Loaded Six String: First rifle for me was 7.62 x 54r. Even at 24 years of age that thing kicks hard. Steel butt plate doesn't soften the blow much.


Puss. This was my first rifle:

img144.imageshack.us
 
2012-10-02 08:51:14 AM

PallMall: dittybopper: It being Alaska... I'm surprised it wasn't a .243.

To be fair, that is a caliber for prepubescent boys and slightly built women.

Which is why I'd expect a 9-year old to be toting it around. BB/Pellet guns are for 1st Graders.


Before that, start them with archery:

i40.tinypic.com
 
2012-10-02 08:53:40 AM
Guns don't kill people, children do. Kill them all.
 
2012-10-02 08:54:10 AM

PallMall: Loaded Six String: Mosin-Nagant?

Yep. Beat the hell out of getting a Red Ryder for Christmas 14 years earlier. Finally got a scout scope mounted to it, now I can't wait to get it zeroed in.

Good, cheap weapon. Found a stockpile of them at "Gander Mountain" for $80/ea a few years ago. Bought three.

As far as recoil goes.. Your body is the shock absorber, adjust it to match the rifle, and you won't be worrying about kick as much. Being too stiff will only hurt you. Ever put the butt of a hi-powered rifle up to concrete and set it off? The rifle turns to splinters.


Not too proud to admit I added a rubber "biatch pad" to it. It reduces recoil, offering a more stable and accurate shot. I see it as no different from the additions made to a handgun to make it competition ready. Thanks for the tip.
 
2012-10-02 08:55:41 AM

dittybopper: PallMall: dittybopper: It being Alaska... I'm surprised it wasn't a .243.

To be fair, that is a caliber for prepubescent boys and slightly built women.

Which is why I'd expect a 9-year old to be toting it around. BB/Pellet guns are for 1st Graders.

Before that, start them with archery:

[i40.tinypic.com image 640x480]


That too... and teach them how to set snares and traps. They don't have to live in the wilderness for that either. By 9 years old, I was an expert in punji stick traps. Set them up in the back yard. Damn squirrels never knew what hit'em.

/had to fill them in after my sister took a dive... good times.
 
2012-10-02 08:57:41 AM

Loaded Six String: First rifle for me was 7.62 x 54r. Even at 24 years of age that thing kicks hard. Steel butt plate doesn't soften the blow much.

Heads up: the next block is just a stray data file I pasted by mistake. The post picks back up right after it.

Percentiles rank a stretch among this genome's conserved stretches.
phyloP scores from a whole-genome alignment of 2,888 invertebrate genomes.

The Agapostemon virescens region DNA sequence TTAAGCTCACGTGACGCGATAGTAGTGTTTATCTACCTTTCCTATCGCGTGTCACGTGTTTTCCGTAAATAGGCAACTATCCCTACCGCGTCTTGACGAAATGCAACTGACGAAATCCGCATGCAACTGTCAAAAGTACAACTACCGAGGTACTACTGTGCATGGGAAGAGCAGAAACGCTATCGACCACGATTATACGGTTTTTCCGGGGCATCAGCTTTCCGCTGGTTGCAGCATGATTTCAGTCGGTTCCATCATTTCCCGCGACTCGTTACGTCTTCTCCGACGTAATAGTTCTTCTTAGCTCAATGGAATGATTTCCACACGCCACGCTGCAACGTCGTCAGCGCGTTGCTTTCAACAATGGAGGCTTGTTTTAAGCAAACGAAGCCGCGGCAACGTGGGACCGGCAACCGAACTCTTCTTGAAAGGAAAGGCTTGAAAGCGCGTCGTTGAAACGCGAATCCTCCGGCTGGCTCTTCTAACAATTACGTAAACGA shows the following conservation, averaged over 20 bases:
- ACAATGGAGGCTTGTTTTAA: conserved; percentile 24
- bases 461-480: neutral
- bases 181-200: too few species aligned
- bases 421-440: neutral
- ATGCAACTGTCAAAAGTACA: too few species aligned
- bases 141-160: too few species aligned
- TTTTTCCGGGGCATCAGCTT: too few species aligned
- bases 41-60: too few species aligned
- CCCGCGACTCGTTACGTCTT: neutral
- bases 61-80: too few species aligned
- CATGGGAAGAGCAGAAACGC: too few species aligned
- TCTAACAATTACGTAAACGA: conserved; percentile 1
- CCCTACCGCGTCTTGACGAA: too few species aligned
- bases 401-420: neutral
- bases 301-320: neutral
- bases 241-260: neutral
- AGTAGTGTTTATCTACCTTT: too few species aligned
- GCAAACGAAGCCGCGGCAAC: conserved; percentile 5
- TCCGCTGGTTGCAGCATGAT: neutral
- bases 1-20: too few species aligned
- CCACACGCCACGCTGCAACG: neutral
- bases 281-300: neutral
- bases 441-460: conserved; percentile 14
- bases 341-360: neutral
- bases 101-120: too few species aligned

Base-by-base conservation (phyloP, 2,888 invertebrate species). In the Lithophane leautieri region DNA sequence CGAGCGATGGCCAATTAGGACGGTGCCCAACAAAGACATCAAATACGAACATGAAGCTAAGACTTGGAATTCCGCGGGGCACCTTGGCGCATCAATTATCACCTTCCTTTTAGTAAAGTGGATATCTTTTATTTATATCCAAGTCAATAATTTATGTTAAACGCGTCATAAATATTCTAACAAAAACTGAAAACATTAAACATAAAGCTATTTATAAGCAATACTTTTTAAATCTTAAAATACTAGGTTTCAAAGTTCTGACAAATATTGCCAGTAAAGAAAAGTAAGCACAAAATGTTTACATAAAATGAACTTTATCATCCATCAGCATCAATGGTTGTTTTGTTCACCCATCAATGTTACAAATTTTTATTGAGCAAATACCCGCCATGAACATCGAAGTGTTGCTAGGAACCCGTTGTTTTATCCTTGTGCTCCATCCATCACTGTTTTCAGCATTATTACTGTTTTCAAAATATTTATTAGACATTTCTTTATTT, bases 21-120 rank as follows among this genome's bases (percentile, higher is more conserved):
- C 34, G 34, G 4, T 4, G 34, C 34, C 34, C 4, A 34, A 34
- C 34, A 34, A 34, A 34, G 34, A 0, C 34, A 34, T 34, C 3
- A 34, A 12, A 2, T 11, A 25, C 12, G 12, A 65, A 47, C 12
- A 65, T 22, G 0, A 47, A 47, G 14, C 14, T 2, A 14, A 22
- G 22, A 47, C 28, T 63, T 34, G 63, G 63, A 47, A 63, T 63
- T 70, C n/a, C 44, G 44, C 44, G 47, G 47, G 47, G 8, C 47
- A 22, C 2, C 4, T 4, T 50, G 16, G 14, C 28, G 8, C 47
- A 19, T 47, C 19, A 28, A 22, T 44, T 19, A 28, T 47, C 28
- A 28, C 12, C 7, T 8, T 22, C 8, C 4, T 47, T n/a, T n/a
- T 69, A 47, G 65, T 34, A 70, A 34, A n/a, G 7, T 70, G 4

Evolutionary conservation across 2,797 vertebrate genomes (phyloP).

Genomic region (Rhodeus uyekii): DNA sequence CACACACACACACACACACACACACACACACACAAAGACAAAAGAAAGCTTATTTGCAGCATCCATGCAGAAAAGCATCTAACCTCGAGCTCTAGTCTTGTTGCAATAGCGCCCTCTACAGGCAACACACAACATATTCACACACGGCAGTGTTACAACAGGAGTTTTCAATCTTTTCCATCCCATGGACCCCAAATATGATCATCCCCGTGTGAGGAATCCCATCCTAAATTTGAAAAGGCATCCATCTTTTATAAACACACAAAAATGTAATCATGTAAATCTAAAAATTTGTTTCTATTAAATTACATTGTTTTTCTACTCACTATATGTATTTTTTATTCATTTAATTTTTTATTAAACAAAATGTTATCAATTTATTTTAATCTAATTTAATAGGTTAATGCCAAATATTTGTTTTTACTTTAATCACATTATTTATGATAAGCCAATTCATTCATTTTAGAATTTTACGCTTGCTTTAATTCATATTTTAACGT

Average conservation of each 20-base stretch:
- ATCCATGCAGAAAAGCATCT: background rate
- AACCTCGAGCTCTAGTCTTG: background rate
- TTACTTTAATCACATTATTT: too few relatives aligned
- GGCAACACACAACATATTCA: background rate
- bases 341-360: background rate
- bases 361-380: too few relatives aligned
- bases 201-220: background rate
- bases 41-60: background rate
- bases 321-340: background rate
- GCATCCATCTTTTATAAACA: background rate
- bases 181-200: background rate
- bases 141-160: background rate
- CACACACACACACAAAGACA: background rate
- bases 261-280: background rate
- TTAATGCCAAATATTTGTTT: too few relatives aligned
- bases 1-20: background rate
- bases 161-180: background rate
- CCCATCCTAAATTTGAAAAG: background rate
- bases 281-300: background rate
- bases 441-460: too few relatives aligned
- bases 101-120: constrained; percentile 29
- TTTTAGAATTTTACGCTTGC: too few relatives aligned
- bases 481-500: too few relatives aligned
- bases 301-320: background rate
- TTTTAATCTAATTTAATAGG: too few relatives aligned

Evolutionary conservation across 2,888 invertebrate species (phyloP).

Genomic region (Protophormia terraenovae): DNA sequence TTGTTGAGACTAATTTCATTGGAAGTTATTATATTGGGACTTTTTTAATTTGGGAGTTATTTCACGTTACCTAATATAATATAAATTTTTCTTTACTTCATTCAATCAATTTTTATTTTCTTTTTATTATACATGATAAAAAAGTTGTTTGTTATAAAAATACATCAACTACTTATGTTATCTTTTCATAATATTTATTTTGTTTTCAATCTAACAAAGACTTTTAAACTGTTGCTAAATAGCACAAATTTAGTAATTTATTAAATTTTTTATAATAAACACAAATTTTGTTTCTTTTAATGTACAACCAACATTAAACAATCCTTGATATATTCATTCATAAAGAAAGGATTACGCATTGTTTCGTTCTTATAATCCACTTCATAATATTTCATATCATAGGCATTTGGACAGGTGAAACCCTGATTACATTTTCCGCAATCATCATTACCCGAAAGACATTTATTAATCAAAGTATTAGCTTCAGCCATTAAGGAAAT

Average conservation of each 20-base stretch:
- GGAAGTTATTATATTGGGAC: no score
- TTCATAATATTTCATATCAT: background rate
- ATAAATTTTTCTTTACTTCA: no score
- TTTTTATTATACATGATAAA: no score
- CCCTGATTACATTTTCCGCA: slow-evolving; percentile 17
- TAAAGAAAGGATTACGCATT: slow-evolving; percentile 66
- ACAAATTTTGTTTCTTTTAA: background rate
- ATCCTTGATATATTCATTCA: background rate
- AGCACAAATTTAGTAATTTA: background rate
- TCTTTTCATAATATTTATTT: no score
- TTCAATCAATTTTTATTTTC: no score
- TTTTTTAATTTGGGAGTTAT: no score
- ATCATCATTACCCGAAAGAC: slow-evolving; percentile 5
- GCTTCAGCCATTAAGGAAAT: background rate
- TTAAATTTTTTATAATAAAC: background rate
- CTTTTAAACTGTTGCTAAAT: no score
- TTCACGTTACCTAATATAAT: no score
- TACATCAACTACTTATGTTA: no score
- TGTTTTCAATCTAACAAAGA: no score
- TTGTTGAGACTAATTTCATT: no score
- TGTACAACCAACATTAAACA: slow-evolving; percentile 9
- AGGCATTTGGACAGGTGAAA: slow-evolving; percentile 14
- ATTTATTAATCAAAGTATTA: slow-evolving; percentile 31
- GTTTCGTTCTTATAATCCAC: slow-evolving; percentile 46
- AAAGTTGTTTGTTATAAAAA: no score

I was joking earlier, of course, but I'm not impressed with the "7.62x54R kicks hard" argument. It kicks about like other calibers of its era, like the .30-06 Springfield, the .303 British, the 8mm Mauser, and the .308 Winchester.

It only *SEEMS* like it kicks hard if you've never fired a full powered battle rifle cartridge in a military-style bolt action before. Put in relation to the others, it's not all that much different. In fact, I've shot a sporterized* SMLE in .303 that kicked harder than any MN I've fired.

*Sporterized = butchered.
 
2012-10-02 08:58:20 AM

dittybopper: Loaded Six String: First rifle for me was 7.62 x 54r. Even at 24 years of age that thing kicks hard. Steel butt plate doesn't soften the blow much.

Puss. This was my first rifle:

[img144.imageshack.us image 320x240]


Grandpa lived in New Jersey his entire life, so I didn't have the opportunity to inherit fun antiques like that. I'm sort of a firearms late bloomer if you will (permit? I never understood what the rest of the phrase is implied to be.)
 
2012-10-02 08:59:17 AM

Loaded Six String: Not too proud to admit I added a rubber "biatch pad" to it. It reduces recoil, offering a more stable and accurate shot. I see it as no different from the additions made to a handgun to make it competition ready. Thanks for the tip.


If it helps you out, and you take down whatever you're aiming at... there's no "biatch" about it. The most prolific sniper in history used that weapon. Citation